The walls of my bedroom growing up were covered with posters of my sports heroes.  One poster was this goofy shot of Larry Bird sitting on a nest inside a basketball goal (come on Larry Legend . . . how did they talk you into that?)  Another poster had Darrell “Dr. Dunkenstein” Griffith holding two smoldering halves of a basketball while wearing a doctor’s coat (wow the 80’s were bad).  As cool as these posters were, however, the rest of my walls were reserved for my childhood sports idol, MJ.  I grew up wanting to be Michael Jordan.  Several genetic factors kept that from happening, but that did not keep me from trying to recreate MJ’s major moments in my driveway.  For all the grandeur of Jordan’s posterizing dunks, the thing I always loved the most about Jordan was his ability to hit the game winning shot with the clock winding down.  MJ was the greatest winner I have ever seen.  Many, many afternoons, if you would have driven by my parent’s house, you would have seen me in the driveway, counting down the seconds to the end of an imaginary game, pretending to be Jordan, and trying to hit the game winner.

As a fan, I looked only to Jordan’s successes, and assumed two things:  1) He won every game he played in.  2)  He always hit the game winning shot when he took it.  As an adult, I have come to a different level of understanding about the greatest basketball player who ever lived.  In Jordan’s entire NBA career he played 1,251 games.  He lost over 300 of them (a great percentage to be sure, but certainly not perfection.)  In those 1,251 games, Jordan took a shot to try to win the game only 51 times . . . a mere 4% of games played.  Further, of the 51 shots that Jordan took to win a game, he only made 25 of them.  He actually missed more game winners than he made.  Now I don’t write this to devalue the status of a legend.  Jordan was a GREAT basketball player (the best ever in my opinion), but it does show that the assumptions of a fan may not be totally accurate.

I say all this today to add a thought to the conversation I started two weeks ago with my post about “When Giants Don’t Fall.”  In that post, we talked about how Christians can apply the David vs. Goliath story to their lives today.  In that post, we talked about how one of the popular applications of the story is that Christians (like David) get to slay the giant issues in our lives through faith in God.  While there is certainly truth in this, there is also mystery (and even frustration) because sometimes when we trust God with big issues in our lives, they don’t go away.  David dealt with Goliath in very short order . . . slaying the Philistine warrior just a few hours after he met him.  If all we read was this giant slaying story, we would assume that David’s life was filled with only “game winners.”  A closer examination of the record, however, shows that David’s life was also filled with a few other “giants” who just did not want to go away.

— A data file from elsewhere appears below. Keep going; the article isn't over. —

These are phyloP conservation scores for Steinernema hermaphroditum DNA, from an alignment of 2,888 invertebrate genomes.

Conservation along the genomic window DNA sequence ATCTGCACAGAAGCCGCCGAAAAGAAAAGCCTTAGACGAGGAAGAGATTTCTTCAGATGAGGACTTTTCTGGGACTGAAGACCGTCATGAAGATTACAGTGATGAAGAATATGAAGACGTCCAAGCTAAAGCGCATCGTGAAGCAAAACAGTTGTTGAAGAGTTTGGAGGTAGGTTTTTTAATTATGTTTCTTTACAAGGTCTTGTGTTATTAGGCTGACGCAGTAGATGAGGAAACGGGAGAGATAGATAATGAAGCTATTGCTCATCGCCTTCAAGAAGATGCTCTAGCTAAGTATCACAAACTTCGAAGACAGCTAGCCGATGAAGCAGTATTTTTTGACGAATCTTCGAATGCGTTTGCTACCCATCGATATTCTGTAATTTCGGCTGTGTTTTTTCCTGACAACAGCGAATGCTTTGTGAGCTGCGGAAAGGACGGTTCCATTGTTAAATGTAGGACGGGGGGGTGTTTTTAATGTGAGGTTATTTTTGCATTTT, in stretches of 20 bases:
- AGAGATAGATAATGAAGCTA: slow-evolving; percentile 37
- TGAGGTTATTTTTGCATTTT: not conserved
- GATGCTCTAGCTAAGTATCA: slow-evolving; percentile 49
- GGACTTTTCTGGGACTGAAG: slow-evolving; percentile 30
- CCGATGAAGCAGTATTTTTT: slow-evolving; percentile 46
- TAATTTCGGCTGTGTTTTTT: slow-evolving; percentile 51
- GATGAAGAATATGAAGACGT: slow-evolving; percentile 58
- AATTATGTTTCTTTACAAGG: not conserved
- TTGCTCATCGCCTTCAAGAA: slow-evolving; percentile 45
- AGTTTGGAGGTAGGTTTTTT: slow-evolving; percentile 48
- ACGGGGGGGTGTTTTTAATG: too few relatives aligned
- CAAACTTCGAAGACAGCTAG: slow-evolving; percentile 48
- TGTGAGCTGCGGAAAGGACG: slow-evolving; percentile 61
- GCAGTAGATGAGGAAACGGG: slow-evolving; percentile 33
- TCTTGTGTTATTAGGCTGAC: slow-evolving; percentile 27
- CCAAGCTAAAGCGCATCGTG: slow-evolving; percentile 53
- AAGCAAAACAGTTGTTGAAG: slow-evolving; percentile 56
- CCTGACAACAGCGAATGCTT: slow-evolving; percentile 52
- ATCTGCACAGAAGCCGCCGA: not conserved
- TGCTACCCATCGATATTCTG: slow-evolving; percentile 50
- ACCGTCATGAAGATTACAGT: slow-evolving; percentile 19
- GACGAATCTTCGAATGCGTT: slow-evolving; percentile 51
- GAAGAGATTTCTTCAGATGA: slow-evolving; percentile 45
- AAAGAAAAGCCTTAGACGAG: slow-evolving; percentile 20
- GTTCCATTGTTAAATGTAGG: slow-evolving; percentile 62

Chief among these is the man who stood “head and shoulders” above the other warriors in the nation of Israel, King Saul.  This Israeli giant cast an enormous shadow over David in the latter stages of the book of 1 Samuel.  From the time David slay Goliath, Saul hated him and wanted to kill him.  On numerous attempts Saul tried to take David’s life, and drove David from the proud leader of the armies of the living God to acting like a madman in King Achish of Gath’s court just to survive interrogation.  Saul drove David away from his friends, his wife, and his job.  For years, he hunted him down like an animal.  This was one giant that just would not fall.  Of course, eventually Saul does die and David ascends to the throne in his place just as God had promised, but the road was anything but smooth or quick.

I add this perspective to the story of David and Goliath to remind us as Christians that there are times God uses our faith to quickly gain victory over an obstacle.  There are also times, however, that God allows the giant to stand for years to draw us deeper into dependence upon Him and to fulfill all of His purposes in the world.  In the end, we never really know if the struggles we are facing are like the giant of the Philistines (Goliath) or the Jewish Giant (Saul).  In both fights, we can have confidence that God never leaves us and that He eventually will bring victory and redemption (either in this life or the next), but the pace at which the giant falls varies greatly.

When we read Biblical stories, many times we want to posterize the “game winning” moments and assume that all life is like those moments of instant triumph, forgetting that the contextual “stats” sometimes tell a different story.  The Christian life is a victorious life, but every game does not always end the way we might like.


One thought on “When Giants Don’t Fall (part 2)

  1. It is, indeed, a truth that not only needs to be stated, but stressed. I find David’s walk of faith while he was running from Saul–imperfect as it was–to be even more encouraging than the very encouraging event of his killing of Goliath. Thanks for you work. I look forward to future posts!

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